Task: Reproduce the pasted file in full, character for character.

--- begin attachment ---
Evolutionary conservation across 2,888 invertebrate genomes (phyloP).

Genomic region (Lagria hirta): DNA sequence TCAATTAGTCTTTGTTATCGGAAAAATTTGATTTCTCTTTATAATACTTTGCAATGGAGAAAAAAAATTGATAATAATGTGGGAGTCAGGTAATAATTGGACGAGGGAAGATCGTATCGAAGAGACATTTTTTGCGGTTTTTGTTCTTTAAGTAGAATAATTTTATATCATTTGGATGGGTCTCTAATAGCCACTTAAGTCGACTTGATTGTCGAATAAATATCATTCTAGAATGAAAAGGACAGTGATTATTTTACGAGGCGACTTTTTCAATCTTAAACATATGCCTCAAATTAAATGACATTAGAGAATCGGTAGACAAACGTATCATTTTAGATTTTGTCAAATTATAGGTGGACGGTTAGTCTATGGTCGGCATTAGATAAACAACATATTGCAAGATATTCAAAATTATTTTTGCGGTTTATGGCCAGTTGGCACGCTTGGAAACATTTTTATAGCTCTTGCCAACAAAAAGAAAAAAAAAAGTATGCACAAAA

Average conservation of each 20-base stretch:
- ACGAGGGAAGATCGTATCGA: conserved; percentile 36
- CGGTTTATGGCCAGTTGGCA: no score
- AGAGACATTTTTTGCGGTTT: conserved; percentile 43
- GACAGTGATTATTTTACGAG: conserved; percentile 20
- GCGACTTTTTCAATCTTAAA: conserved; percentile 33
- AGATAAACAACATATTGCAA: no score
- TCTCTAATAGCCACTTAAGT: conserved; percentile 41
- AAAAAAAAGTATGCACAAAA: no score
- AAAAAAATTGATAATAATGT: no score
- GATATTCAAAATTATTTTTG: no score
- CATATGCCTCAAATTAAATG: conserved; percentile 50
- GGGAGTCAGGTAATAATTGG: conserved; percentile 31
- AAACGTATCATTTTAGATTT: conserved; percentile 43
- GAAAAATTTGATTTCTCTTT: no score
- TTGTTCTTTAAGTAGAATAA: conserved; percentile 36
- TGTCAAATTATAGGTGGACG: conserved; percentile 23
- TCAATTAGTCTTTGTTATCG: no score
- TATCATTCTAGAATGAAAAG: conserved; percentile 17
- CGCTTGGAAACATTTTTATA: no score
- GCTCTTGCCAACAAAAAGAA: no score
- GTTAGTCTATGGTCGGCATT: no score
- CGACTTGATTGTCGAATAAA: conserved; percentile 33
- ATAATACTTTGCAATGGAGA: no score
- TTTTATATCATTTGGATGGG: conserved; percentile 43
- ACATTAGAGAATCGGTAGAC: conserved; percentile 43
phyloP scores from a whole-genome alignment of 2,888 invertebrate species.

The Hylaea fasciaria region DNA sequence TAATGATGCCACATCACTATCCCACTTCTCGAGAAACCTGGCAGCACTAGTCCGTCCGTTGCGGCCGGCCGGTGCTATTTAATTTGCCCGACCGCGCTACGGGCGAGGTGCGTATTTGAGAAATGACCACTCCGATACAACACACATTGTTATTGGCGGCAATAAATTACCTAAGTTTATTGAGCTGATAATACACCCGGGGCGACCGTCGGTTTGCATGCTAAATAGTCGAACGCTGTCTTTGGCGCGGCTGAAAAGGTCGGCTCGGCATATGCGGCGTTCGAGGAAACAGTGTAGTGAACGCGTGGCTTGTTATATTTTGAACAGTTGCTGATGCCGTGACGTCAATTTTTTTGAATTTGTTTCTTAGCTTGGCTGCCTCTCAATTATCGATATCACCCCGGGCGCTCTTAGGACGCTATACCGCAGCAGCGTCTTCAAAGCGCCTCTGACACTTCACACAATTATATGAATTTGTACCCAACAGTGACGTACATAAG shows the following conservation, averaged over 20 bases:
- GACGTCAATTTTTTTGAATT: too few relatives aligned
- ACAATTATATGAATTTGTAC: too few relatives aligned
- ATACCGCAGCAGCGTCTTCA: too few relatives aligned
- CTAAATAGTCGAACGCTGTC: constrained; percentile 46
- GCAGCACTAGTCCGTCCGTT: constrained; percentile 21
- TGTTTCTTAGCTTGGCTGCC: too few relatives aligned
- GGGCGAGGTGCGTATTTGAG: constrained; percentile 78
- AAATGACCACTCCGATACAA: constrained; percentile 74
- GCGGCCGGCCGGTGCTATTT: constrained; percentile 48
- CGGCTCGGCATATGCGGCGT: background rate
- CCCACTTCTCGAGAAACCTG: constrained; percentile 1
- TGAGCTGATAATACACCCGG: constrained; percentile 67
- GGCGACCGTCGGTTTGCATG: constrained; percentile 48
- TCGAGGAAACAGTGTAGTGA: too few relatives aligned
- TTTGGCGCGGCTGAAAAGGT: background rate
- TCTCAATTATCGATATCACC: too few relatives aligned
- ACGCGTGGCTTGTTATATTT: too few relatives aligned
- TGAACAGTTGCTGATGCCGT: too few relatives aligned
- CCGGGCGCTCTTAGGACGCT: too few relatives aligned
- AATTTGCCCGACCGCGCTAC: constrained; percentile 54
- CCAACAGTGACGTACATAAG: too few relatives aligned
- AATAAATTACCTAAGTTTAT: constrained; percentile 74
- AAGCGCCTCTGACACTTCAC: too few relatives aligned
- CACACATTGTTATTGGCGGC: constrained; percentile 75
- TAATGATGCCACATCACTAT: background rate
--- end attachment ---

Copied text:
Evolutionary conservation across 2,888 invertebrate genomes (phyloP).

Genomic region (Lagria hirta): DNA sequence TCAATTAGTCTTTGTTATCGGAAAAATTTGATTTCTCTTTATAATACTTTGCAATGGAGAAAAAAAATTGATAATAATGTGGGAGTCAGGTAATAATTGGACGAGGGAAGATCGTATCGAAGAGACATTTTTTGCGGTTTTTGTTCTTTAAGTAGAATAATTTTATATCATTTGGATGGGTCTCTAATAGCCACTTAAGTCGACTTGATTGTCGAATAAATATCATTCTAGAATGAAAAGGACAGTGATTATTTTACGAGGCGACTTTTTCAATCTTAAACATATGCCTCAAATTAAATGACATTAGAGAATCGGTAGACAAACGTATCATTTTAGATTTTGTCAAATTATAGGTGGACGGTTAGTCTATGGTCGGCATTAGATAAACAACATATTGCAAGATATTCAAAATTATTTTTGCGGTTTATGGCCAGTTGGCACGCTTGGAAACATTTTTATAGCTCTTGCCAACAAAAAGAAAAAAAAAAGTATGCACAAAA

Average conservation of each 20-base stretch:
- ACGAGGGAAGATCGTATCGA: conserved; percentile 36
- CGGTTTATGGCCAGTTGGCA: no score
- AGAGACATTTTTTGCGGTTT: conserved; percentile 43
- GACAGTGATTATTTTACGAG: conserved; percentile 20
- GCGACTTTTTCAATCTTAAA: conserved; percentile 33
- AGATAAACAACATATTGCAA: no score
- TCTCTAATAGCCACTTAAGT: conserved; percentile 41
- AAAAAAAAGTATGCACAAAA: no score
- AAAAAAATTGATAATAATGT: no score
- GATATTCAAAATTATTTTTG: no score
- CATATGCCTCAAATTAAATG: conserved; percentile 50
- GGGAGTCAGGTAATAATTGG: conserved; percentile 31
- AAACGTATCATTTTAGATTT: conserved; percentile 43
- GAAAAATTTGATTTCTCTTT: no score
- TTGTTCTTTAAGTAGAATAA: conserved; percentile 36
- TGTCAAATTATAGGTGGACG: conserved; percentile 23
- TCAATTAGTCTTTGTTATCG: no score
- TATCATTCTAGAATGAAAAG: conserved; percentile 17
- CGCTTGGAAACATTTTTATA: no score
- GCTCTTGCCAACAAAAAGAA: no score
- GTTAGTCTATGGTCGGCATT: no score
- CGACTTGATTGTCGAATAAA: conserved; percentile 33
- ATAATACTTTGCAATGGAGA: no score
- TTTTATATCATTTGGATGGG: conserved; percentile 43
- ACATTAGAGAATCGGTAGAC: conserved; percentile 43
phyloP scores from a whole-genome alignment of 2,888 invertebrate species.

The Hylaea fasciaria region DNA sequence TAATGATGCCACATCACTATCCCACTTCTCGAGAAACCTGGCAGCACTAGTCCGTCCGTTGCGGCCGGCCGGTGCTATTTAATTTGCCCGACCGCGCTACGGGCGAGGTGCGTATTTGAGAAATGACCACTCCGATACAACACACATTGTTATTGGCGGCAATAAATTACCTAAGTTTATTGAGCTGATAATACACCCGGGGCGACCGTCGGTTTGCATGCTAAATAGTCGAACGCTGTCTTTGGCGCGGCTGAAAAGGTCGGCTCGGCATATGCGGCGTTCGAGGAAACAGTGTAGTGAACGCGTGGCTTGTTATATTTTGAACAGTTGCTGATGCCGTGACGTCAATTTTTTTGAATTTGTTTCTTAGCTTGGCTGCCTCTCAATTATCGATATCACCCCGGGCGCTCTTAGGACGCTATACCGCAGCAGCGTCTTCAAAGCGCCTCTGACACTTCACACAATTATATGAATTTGTACCCAACAGTGACGTACATAAG shows the following conservation, averaged over 20 bases:
- GACGTCAATTTTTTTGAATT: too few relatives aligned
- ACAATTATATGAATTTGTAC: too few relatives aligned
- ATACCGCAGCAGCGTCTTCA: too few relatives aligned
- CTAAATAGTCGAACGCTGTC: constrained; percentile 46
- GCAGCACTAGTCCGTCCGTT: constrained; percentile 21
- TGTTTCTTAGCTTGGCTGCC: too few relatives aligned
- GGGCGAGGTGCGTATTTGAG: constrained; percentile 78
- AAATGACCACTCCGATACAA: constrained; percentile 74
- GCGGCCGGCCGGTGCTATTT: constrained; percentile 48
- CGGCTCGGCATATGCGGCGT: background rate
- CCCACTTCTCGAGAAACCTG: constrained; percentile 1
- TGAGCTGATAATACACCCGG: constrained; percentile 67
- GGCGACCGTCGGTTTGCATG: constrained; percentile 48
- TCGAGGAAACAGTGTAGTGA: too few relatives aligned
- TTTGGCGCGGCTGAAAAGGT: background rate
- TCTCAATTATCGATATCACC: too few relatives aligned
- ACGCGTGGCTTGTTATATTT: too few relatives aligned
- TGAACAGTTGCTGATGCCGT: too few relatives aligned
- CCGGGCGCTCTTAGGACGCT: too few relatives aligned
- AATTTGCCCGACCGCGCTAC: constrained; percentile 54
- CCAACAGTGACGTACATAAG: too few relatives aligned
- AATAAATTACCTAAGTTTAT: constrained; percentile 74
- AAGCGCCTCTGACACTTCAC: too few relatives aligned
- CACACATTGTTATTGGCGGC: constrained; percentile 75
- TAATGATGCCACATCACTAT: background rate